Last Stop

Jan. 27, 2011
It's my final week here at Mass Transit. And I have one last stop to make before I deadhead into the sunset - the MT Position.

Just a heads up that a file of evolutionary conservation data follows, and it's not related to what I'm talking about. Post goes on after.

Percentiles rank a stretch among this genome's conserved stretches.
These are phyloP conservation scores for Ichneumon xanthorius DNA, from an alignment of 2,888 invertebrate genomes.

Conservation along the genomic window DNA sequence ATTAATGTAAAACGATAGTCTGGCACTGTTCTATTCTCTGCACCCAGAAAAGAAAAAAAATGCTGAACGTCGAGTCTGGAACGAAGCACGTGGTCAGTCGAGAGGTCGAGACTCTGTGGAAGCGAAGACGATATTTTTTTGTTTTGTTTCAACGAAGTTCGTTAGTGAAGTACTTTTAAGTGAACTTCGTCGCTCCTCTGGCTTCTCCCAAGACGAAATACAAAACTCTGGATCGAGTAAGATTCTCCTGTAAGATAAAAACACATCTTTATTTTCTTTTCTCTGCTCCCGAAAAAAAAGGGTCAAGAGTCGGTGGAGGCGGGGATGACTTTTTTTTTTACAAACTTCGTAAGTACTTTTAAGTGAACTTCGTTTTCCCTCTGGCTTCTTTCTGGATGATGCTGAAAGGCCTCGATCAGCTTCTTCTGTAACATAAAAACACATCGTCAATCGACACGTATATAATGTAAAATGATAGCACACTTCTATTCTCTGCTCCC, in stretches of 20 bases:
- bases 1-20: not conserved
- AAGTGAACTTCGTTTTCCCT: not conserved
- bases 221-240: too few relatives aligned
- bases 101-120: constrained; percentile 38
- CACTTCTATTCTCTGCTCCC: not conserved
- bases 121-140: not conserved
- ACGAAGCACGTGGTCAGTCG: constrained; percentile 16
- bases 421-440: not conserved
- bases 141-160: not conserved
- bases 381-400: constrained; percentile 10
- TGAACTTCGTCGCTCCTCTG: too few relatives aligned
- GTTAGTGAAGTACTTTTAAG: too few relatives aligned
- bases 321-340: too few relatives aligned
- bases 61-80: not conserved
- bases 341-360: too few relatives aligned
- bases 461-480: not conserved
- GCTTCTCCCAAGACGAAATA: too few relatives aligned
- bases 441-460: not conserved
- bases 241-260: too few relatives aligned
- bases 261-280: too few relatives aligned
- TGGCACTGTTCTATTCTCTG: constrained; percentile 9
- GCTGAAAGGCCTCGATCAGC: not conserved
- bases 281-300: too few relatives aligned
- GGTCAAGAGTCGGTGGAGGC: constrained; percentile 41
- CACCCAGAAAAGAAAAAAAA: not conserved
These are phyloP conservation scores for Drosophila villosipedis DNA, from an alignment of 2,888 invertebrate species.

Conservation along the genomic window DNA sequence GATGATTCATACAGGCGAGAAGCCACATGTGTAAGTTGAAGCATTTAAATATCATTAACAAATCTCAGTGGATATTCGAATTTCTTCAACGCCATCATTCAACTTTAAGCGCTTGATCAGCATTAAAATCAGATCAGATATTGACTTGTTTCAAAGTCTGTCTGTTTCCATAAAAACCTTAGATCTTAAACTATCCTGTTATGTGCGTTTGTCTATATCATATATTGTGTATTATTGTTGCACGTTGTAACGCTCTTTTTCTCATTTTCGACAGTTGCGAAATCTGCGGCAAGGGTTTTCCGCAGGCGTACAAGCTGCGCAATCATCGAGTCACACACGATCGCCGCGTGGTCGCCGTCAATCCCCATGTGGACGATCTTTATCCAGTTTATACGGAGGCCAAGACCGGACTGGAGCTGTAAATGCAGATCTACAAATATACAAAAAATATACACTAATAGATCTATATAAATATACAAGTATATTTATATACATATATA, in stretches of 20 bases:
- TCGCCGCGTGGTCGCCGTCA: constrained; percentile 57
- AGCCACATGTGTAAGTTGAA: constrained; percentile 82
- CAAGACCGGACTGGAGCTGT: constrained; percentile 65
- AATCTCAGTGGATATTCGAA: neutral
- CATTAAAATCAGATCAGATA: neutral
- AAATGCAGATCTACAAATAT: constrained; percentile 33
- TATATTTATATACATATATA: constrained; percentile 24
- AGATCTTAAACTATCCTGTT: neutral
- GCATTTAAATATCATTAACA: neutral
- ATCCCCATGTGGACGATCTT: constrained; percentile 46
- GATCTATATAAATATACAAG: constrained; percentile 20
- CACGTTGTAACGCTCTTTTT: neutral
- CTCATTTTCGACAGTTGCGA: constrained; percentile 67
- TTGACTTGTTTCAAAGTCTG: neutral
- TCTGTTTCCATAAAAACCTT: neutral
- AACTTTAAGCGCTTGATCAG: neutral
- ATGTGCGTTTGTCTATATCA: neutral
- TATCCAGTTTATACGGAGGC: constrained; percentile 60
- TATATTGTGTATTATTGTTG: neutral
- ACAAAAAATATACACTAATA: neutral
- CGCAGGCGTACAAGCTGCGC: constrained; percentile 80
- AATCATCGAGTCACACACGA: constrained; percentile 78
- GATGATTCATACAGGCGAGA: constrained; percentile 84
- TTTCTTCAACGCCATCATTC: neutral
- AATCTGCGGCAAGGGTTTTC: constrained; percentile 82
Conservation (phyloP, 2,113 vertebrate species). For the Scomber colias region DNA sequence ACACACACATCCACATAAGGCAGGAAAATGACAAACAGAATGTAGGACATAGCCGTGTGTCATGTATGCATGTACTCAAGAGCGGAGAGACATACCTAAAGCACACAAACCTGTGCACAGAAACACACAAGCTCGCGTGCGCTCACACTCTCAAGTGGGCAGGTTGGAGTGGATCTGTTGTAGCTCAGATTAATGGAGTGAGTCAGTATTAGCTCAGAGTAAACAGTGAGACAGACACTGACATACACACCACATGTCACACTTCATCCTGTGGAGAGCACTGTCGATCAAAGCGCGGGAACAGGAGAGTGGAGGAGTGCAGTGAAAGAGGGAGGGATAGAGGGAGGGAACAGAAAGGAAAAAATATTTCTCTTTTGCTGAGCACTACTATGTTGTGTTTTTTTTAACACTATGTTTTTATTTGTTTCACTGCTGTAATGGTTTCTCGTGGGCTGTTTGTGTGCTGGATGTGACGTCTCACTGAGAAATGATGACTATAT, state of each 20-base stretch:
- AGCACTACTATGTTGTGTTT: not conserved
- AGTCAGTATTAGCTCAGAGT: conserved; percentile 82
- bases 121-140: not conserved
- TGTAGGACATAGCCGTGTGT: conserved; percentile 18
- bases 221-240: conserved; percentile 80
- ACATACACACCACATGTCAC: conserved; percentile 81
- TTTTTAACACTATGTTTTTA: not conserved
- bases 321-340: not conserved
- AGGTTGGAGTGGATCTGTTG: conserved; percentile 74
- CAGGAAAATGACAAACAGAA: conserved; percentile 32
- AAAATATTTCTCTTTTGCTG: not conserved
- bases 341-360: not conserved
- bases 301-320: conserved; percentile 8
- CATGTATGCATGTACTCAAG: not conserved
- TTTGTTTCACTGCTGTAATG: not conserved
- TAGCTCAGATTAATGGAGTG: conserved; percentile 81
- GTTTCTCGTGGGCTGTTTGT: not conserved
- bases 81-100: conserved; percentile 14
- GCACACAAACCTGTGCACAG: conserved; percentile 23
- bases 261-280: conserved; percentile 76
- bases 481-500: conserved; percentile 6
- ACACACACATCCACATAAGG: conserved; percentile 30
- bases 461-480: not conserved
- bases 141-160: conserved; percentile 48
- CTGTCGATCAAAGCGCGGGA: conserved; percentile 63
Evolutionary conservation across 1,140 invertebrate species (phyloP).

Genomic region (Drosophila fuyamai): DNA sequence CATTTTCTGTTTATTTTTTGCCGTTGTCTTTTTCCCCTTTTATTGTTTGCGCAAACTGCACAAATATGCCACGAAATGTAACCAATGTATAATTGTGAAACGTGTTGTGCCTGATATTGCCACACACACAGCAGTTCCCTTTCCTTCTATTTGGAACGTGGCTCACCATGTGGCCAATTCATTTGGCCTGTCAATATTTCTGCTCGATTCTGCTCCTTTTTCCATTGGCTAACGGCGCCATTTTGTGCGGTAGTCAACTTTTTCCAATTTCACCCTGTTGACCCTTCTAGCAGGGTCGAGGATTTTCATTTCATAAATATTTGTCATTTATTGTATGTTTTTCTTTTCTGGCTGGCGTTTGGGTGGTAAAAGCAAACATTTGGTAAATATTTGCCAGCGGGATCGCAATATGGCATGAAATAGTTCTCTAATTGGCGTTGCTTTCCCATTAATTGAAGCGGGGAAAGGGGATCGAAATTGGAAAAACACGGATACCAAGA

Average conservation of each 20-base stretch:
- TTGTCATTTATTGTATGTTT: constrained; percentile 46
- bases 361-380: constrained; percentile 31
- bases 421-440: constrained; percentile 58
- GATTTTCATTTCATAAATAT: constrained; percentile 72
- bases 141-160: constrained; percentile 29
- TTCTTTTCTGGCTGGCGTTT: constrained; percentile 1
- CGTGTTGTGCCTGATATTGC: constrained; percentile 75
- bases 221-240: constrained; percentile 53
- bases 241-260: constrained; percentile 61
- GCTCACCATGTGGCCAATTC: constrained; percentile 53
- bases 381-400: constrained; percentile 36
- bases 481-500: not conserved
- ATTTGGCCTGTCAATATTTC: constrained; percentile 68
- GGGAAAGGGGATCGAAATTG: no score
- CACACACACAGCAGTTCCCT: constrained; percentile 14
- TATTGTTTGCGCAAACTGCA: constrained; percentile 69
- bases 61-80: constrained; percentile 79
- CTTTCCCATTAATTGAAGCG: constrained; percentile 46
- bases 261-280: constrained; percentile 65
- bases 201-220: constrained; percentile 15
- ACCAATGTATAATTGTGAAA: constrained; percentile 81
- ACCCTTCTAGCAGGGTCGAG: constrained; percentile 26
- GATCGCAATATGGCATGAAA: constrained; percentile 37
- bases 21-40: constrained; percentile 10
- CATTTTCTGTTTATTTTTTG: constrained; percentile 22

It's my final week here at Mass Transit. And I have one last stop to make before I deadhead into the sunset - the MT Position. Conversations are funny things. Usually they start from one person making a point, someone supporting that point and others opposing it. That’s sort of what happened with the recent debate about the growth of quiet cars here in the United States. I spoke about this a few weeks back. The notion that self-policing on quiet cars usually gets out of hand and turns into an interesting sociological experiment. Two articles related to that discussion caught my eye. The first was from the Wall Street Journal, which discusses how we bounce from one end of the spectrum to the other in regards to many things, including quiet cars. The other article I read discussed adding “conversation cars” to trains for those who want to chat. Now before anyone gets their knickers in a twist, I understand that European rail is different than here in the States. Putting that obvious (and tired) argument to the side for a minute, the idea of a conversation car isn’t entirely new. One thing almost every train I rode in Europe had was a club car/bar car/dining car/whatever-you-want-to-call-it car. Some had high tables and no seats. Some had seats and tables. All of them had a counter where you could get a tasty beverage and something to snack on (some more than others). What was nice about this car was people generally congregated here and it gave you a place to socialize. And you know what? The rest of the cars were in general quieter than the trains here in the States. I know there are a myriad of other factors involved in this, but I think having a place to go and not worry about being quiet helped. Maybe instead of trying to block all the noise from one car, maybe we need to try and funnel it into another? Or better yet, offer both. As I said above, this is my final stop for Mass Transit magazine. I’ve been with the magazine for a little more than five years and seen dozens of agencies in that time. I’ve met with some legendary transit executives and some who will one day be legendary. I wouldn’t have passed up this opportunity for the world. But I’m moving on to another opportunity within Mass Transit’s parent company (Cygnus Business Media) that I wouldn’t pass up either. We’re not leaving any readers in the lurch, though. Able-bodied associate editor, Leah Harnack will be stepping up to the editor’s chair immediately. Many of you already know Leah. For those who don’t, stop by and say hi at the next show. Thanks to everyone out there for everything in the past five years. It’s been a heckuva ride. Thanks for reading the MT Position, updated every Friday. For those interested in instant updates, you can now get your latest Mass Transit news fix via Twitter. Fred [email protected] Connect to me via LinkedIn and Twitter!